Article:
The centre will help discover new treatments to prevent, halt and cure the condition
The British Heart Foundation (BHF) and the UK Dementia Research Institute (UKDRI) have announced plans to establish the first research centre for vascular dementia research in the UK.
The new centre will help discover new treatments to prevent, halt and cure the condition.
Caused by poor blood flow to the brain, which deprives nerve cells of the oxygen and nutrients needed to survive, vascular dementia is the second most common form of dementia.
At present, the condition affects around 150,000 people in the UK and is set to double by 2050.
The new centre aims to virtually unite researchers from around the world to accelerate the discovery and search for new treatments to combat the condition.
Despite risk factors for vascular dementia that are already possible to modify, including high blood pressure, there is currently no treatment that can halt or reverse its progression.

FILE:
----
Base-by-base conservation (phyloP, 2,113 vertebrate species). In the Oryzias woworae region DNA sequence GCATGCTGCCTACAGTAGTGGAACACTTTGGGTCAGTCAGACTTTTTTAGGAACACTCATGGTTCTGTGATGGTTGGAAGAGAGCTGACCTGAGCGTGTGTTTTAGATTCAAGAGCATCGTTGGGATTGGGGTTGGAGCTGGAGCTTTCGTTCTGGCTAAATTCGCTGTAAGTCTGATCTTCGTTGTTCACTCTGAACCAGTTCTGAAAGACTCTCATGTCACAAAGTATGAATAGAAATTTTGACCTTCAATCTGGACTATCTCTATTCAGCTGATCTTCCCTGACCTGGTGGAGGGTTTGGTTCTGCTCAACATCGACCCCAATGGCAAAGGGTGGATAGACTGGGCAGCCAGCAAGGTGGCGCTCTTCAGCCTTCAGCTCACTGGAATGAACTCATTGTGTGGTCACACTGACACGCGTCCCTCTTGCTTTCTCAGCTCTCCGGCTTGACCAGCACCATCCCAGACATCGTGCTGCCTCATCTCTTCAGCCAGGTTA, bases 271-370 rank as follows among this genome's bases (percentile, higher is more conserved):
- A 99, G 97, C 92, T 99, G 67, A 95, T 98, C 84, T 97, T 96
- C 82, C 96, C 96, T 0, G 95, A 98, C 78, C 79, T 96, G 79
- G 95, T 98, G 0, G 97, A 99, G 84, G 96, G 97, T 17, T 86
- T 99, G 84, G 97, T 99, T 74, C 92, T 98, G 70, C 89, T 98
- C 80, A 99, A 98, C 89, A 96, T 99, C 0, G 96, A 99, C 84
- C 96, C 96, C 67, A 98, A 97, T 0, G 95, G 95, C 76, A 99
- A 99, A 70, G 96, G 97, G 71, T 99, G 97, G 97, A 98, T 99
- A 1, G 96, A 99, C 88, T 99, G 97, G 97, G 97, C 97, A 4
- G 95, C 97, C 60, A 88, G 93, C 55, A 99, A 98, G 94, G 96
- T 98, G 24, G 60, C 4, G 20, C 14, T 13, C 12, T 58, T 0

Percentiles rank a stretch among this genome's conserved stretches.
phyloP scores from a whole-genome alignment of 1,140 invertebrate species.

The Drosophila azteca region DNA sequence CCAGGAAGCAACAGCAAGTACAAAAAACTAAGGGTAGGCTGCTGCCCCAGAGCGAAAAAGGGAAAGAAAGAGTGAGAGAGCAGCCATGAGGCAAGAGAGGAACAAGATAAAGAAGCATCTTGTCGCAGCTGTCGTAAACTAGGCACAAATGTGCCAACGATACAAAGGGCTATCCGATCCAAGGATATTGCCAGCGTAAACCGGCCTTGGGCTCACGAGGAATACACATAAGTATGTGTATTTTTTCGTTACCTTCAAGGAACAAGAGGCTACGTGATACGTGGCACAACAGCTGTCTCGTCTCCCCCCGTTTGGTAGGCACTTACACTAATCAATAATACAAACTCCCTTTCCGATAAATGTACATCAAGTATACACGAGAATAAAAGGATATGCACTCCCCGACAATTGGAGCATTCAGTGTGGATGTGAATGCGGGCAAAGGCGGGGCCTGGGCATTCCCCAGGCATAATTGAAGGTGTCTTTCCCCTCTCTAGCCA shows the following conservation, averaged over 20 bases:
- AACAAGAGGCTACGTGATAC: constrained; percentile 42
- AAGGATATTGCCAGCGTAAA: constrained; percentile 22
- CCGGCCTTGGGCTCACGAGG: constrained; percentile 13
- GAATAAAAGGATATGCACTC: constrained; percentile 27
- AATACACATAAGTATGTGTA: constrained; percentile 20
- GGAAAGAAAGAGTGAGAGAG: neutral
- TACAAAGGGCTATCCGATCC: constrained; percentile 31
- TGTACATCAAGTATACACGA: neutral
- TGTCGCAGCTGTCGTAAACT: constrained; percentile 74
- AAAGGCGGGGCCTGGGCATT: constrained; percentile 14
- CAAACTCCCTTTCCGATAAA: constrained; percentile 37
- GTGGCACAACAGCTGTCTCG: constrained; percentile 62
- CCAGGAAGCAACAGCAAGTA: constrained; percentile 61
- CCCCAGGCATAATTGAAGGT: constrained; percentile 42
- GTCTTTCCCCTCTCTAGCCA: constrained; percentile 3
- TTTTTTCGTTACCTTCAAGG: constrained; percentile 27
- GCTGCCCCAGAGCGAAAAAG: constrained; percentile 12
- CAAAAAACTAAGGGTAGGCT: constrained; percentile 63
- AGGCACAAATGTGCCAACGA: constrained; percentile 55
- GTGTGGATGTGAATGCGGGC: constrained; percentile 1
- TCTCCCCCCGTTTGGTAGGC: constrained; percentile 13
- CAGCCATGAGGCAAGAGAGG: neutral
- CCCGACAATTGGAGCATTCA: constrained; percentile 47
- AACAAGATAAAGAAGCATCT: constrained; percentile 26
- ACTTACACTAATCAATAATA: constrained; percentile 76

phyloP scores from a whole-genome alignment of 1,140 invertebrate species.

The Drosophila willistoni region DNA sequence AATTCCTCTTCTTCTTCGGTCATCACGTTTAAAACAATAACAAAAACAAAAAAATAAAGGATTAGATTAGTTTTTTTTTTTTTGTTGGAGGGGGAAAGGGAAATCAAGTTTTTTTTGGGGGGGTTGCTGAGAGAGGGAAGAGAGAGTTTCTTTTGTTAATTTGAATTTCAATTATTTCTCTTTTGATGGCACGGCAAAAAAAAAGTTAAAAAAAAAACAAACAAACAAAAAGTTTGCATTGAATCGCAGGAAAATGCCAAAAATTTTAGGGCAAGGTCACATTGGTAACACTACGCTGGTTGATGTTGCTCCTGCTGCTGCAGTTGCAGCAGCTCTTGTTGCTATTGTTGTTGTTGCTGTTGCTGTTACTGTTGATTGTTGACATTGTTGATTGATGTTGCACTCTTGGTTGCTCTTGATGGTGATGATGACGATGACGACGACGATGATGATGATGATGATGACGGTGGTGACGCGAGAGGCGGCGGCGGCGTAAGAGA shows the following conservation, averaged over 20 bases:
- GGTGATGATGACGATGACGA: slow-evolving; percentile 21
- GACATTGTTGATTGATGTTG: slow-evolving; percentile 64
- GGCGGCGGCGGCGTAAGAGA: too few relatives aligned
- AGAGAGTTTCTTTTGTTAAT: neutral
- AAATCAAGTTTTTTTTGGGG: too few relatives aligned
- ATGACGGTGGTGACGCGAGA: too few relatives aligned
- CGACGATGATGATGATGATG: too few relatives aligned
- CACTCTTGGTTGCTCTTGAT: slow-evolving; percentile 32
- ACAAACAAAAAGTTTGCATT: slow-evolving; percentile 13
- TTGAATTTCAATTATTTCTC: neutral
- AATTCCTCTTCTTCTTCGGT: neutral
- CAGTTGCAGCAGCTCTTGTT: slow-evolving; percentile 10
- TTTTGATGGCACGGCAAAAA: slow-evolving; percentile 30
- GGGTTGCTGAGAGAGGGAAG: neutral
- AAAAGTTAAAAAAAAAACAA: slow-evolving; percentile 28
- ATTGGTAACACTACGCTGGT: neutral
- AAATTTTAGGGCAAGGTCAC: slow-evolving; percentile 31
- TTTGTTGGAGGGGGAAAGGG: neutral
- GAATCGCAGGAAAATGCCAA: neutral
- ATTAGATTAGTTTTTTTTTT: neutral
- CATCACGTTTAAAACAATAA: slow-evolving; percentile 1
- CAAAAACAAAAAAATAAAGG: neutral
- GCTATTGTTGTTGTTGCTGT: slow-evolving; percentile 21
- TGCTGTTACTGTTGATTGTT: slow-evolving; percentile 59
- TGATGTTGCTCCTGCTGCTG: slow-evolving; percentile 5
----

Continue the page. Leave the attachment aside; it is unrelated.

The collaboration builds on the UKDRI’s current research into a range of neurodegenerative diseases and could accelerate research into vascular dementia, which is currently underfunded.
Over the next five years, the BHF and UKDRI will invest a total of £9m to drive pioneering research into the condition and the UKDRI will enable access to its cutting-edge technology and research centres.
Following its launch, the Vascular Dementia Centre will internationally recruit a ‘world-leading’ director and four new group leaders to join three existing group leaders in the UKDRI working in vascular dementia across key research themes.
Professor Nilesh Samani, BHF medical director, said: “The BHF-UKDRI Vascular Dementia Centre... will provide an international platform for world-leading collaborations that will accelerate the global search for a cure.”
Professor Siddharthan Chandran, director of the UKDRI, said: “The new collaboration represents a major step forward in our efforts to address the knowledge gap in vascular dementia.
“I am confident that discoveries made at the new centre will dramatically improve clinical care and quality of life for the millions of people affected by vascular dementia.”